It’s been just a little over two weeks now since the Humboldt Broncos Canadian junior hockey team bus crash on April 6, when the team’s bus collided with a semi-trailer truck in Armley, Saskatchewan. Sixteen people lost their lives and 13 others suffered injuries in the crash. It’s always sad when these types of tragedies occur, but the number of communities and people who have stepped up to show their support has been remarkable, as usual.
We can think back to Hurricane Harvey and how it destroyed Houston and the surrounding areas and how communities and athletes came together when Houston needed them most. Now, it’s Humboldt’s turn. As soon as the news broke about the accident, so many people were quick to respond in sending their condolences. A GoFundMe page was opened in their name to help raise money for the victims and their families. Twitter users started to use the hashtag #HumboldtStrong to show that there is strength in unity.
Not only did everyday people use the hashtag and make donations, the Boston Bruins Foundation donated $200,000 to the Humboldt Broncos Community. The more people heard about the accident, the more people wanted to help. At a Toronto Raptors NBA game, Grammy-award winning rapper Drake appeared courtside wearing a Humboldt Broncos jersey in honor of the victims. According to USA Today, Drake also joined the Raptors in the locker room after their win and had the players sign his jersey to commemorate and honor the victims. The Raptors then tweeted and listed all of the victims:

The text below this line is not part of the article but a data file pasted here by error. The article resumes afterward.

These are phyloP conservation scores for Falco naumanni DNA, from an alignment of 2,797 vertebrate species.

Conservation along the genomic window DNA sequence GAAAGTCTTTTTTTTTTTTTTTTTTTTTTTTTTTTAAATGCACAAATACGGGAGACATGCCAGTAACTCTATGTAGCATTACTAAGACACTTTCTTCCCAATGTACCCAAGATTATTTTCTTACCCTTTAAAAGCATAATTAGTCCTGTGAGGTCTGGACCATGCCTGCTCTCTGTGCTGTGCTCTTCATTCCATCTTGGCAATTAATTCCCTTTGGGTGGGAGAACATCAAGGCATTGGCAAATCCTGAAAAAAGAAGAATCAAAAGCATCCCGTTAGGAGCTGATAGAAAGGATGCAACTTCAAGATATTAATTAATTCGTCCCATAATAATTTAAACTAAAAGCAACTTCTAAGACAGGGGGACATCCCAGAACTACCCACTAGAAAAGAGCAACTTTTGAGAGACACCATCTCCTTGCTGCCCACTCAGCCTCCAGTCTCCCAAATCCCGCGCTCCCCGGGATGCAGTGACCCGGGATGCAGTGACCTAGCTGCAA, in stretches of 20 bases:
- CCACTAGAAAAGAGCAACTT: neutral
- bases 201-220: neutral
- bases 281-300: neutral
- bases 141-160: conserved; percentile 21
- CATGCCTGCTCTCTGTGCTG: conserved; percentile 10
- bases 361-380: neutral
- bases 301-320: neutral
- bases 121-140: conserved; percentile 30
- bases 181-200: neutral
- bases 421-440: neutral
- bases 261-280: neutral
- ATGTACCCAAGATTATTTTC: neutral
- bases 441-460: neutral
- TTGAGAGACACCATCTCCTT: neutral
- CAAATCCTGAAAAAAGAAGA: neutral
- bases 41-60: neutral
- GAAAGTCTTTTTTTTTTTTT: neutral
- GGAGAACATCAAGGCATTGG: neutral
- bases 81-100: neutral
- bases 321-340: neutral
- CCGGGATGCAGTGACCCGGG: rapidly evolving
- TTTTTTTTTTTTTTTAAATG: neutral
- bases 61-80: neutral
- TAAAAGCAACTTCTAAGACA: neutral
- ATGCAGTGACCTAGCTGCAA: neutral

“Last night was bigger than basketball. For: Dayna Brons, Logan Schatz, Conner Lukan, Stephen Wack, Logan Hunter, Evan Thomas, Adam Herold, Jacob Leicht, Logan Boulet, Parker Tobin, Darcy Haugan, Mark Cross, Tyler Bieber, Brody Hinz, Glen Doerksen +the 13 battling”
However, with these types of crashes, there are always questions of who is at fault. Though there are seatbelts on coach buses, wearing them is not mandatory. Because these buses are used for long trips, players and coaches lie down on the seats for comfortability during long trips. According to CTV News, Ken Hardie, a member of the Liberal Party in the Canadian parliament, had proposed that seatbelts on coach buses become mandatory after the Humboldt crash. As of right now, there are no laws in Canada that require passengers to wear seatbelts on buses. No one can say that this could have prevented the tragedy, but it is a good start.
With the town of Humboldt still grieving over this calamity, it is safe to say that they are not alone on this difficult journey. The recent movement of leaving hockey sticks outside people’s houses in honor of the victims is something that can be seen as beautiful. It goes unsaid that you never want these types of disasters to happen, but it is remarkable that if and when they do, the power of sport and unity is stronger than anything.